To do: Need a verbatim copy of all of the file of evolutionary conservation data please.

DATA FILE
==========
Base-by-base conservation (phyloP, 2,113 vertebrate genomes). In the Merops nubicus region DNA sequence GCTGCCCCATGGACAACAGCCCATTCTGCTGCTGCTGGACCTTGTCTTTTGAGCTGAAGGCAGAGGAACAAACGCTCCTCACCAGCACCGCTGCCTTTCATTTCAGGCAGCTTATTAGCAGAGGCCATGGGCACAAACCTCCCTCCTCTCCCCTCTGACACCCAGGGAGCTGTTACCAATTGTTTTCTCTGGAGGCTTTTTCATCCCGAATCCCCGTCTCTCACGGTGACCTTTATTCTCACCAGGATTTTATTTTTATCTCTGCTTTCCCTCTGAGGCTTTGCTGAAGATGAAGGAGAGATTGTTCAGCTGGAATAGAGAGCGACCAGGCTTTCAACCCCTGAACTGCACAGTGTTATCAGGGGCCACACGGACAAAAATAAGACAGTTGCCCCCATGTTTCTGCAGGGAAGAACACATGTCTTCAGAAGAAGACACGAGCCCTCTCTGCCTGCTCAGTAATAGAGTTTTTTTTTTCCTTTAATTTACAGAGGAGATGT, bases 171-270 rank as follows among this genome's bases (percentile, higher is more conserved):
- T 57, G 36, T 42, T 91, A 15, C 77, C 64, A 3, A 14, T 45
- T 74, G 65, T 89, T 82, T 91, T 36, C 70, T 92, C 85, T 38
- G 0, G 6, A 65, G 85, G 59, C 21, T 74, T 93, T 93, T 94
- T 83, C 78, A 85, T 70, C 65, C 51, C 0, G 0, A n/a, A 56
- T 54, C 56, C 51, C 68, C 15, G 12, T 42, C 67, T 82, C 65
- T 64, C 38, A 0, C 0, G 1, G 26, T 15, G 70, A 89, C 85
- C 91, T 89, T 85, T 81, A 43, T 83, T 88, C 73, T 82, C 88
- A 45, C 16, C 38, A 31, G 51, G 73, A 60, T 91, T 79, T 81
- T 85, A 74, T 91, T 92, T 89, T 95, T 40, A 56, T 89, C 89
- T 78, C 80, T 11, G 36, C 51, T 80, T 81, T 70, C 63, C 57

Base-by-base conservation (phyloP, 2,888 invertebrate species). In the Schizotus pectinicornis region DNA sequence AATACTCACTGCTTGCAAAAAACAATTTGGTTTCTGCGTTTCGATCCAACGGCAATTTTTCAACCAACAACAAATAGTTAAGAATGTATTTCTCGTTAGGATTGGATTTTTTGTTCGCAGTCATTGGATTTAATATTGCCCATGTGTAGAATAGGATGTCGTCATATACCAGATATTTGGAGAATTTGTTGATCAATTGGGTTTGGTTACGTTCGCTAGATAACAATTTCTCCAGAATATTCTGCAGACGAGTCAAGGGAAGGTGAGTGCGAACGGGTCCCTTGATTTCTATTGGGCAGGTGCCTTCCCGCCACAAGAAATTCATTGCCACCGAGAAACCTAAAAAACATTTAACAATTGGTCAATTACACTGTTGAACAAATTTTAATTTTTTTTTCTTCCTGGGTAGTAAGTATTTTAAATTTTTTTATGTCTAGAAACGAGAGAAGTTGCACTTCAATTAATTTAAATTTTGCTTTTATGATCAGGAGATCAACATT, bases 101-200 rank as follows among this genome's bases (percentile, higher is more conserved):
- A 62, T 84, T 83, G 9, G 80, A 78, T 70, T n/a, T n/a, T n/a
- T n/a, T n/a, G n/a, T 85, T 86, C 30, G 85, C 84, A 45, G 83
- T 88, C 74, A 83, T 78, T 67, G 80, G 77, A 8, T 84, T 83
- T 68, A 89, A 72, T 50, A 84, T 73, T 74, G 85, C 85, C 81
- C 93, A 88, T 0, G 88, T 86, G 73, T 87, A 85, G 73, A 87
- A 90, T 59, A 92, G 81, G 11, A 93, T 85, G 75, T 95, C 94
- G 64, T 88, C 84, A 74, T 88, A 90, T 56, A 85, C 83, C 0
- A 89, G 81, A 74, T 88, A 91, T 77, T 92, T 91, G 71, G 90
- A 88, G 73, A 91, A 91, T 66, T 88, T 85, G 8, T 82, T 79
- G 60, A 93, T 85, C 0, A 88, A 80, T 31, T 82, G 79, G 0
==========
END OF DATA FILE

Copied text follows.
Base-by-base conservation (phyloP, 2,113 vertebrate genomes). In the Merops nubicus region DNA sequence GCTGCCCCATGGACAACAGCCCATTCTGCTGCTGCTGGACCTTGTCTTTTGAGCTGAAGGCAGAGGAACAAACGCTCCTCACCAGCACCGCTGCCTTTCATTTCAGGCAGCTTATTAGCAGAGGCCATGGGCACAAACCTCCCTCCTCTCCCCTCTGACACCCAGGGAGCTGTTACCAATTGTTTTCTCTGGAGGCTTTTTCATCCCGAATCCCCGTCTCTCACGGTGACCTTTATTCTCACCAGGATTTTATTTTTATCTCTGCTTTCCCTCTGAGGCTTTGCTGAAGATGAAGGAGAGATTGTTCAGCTGGAATAGAGAGCGACCAGGCTTTCAACCCCTGAACTGCACAGTGTTATCAGGGGCCACACGGACAAAAATAAGACAGTTGCCCCCATGTTTCTGCAGGGAAGAACACATGTCTTCAGAAGAAGACACGAGCCCTCTCTGCCTGCTCAGTAATAGAGTTTTTTTTTTCCTTTAATTTACAGAGGAGATGT, bases 171-270 rank as follows among this genome's bases (percentile, higher is more conserved):
- T 57, G 36, T 42, T 91, A 15, C 77, C 64, A 3, A 14, T 45
- T 74, G 65, T 89, T 82, T 91, T 36, C 70, T 92, C 85, T 38
- G 0, G 6, A 65, G 85, G 59, C 21, T 74, T 93, T 93, T 94
- T 83, C 78, A 85, T 70, C 65, C 51, C 0, G 0, A n/a, A 56
- T 54, C 56, C 51, C 68, C 15, G 12, T 42, C 67, T 82, C 65
- T 64, C 38, A 0, C 0, G 1, G 26, T 15, G 70, A 89, C 85
- C 91, T 89, T 85, T 81, A 43, T 83, T 88, C 73, T 82, C 88
- A 45, C 16, C 38, A 31, G 51, G 73, A 60, T 91, T 79, T 81
- T 85, A 74, T 91, T 92, T 89, T 95, T 40, A 56, T 89, C 89
- T 78, C 80, T 11, G 36, C 51, T 80, T 81, T 70, C 63, C 57

Base-by-base conservation (phyloP, 2,888 invertebrate species). In the Schizotus pectinicornis region DNA sequence AATACTCACTGCTTGCAAAAAACAATTTGGTTTCTGCGTTTCGATCCAACGGCAATTTTTCAACCAACAACAAATAGTTAAGAATGTATTTCTCGTTAGGATTGGATTTTTTGTTCGCAGTCATTGGATTTAATATTGCCCATGTGTAGAATAGGATGTCGTCATATACCAGATATTTGGAGAATTTGTTGATCAATTGGGTTTGGTTACGTTCGCTAGATAACAATTTCTCCAGAATATTCTGCAGACGAGTCAAGGGAAGGTGAGTGCGAACGGGTCCCTTGATTTCTATTGGGCAGGTGCCTTCCCGCCACAAGAAATTCATTGCCACCGAGAAACCTAAAAAACATTTAACAATTGGTCAATTACACTGTTGAACAAATTTTAATTTTTTTTTCTTCCTGGGTAGTAAGTATTTTAAATTTTTTTATGTCTAGAAACGAGAGAAGTTGCACTTCAATTAATTTAAATTTTGCTTTTATGATCAGGAGATCAACATT, bases 101-200 rank as follows among this genome's bases (percentile, higher is more conserved):
- A 62, T 84, T 83, G 9, G 80, A 78, T 70, T n/a, T n/a, T n/a
- T n/a, T n/a, G n/a, T 85, T 86, C 30, G 85, C 84, A 45, G 83
- T 88, C 74, A 83, T 78, T 67, G 80, G 77, A 8, T 84, T 83
- T 68, A 89, A 72, T 50, A 84, T 73, T 74, G 85, C 85, C 81
- C 93, A 88, T 0, G 88, T 86, G 73, T 87, A 85, G 73, A 87
- A 90, T 59, A 92, G 81, G 11, A 93, T 85, G 75, T 95, C 94
- G 64, T 88, C 84, A 74, T 88, A 90, T 56, A 85, C 83, C 0
- A 89, G 81, A 74, T 88, A 91, T 77, T 92, T 91, G 71, G 90
- A 88, G 73, A 91, A 91, T 66, T 88, T 85, G 8, T 82, T 79
- G 60, A 93, T 85, C 0, A 88, A 80, T 31, T 82, G 79, G 0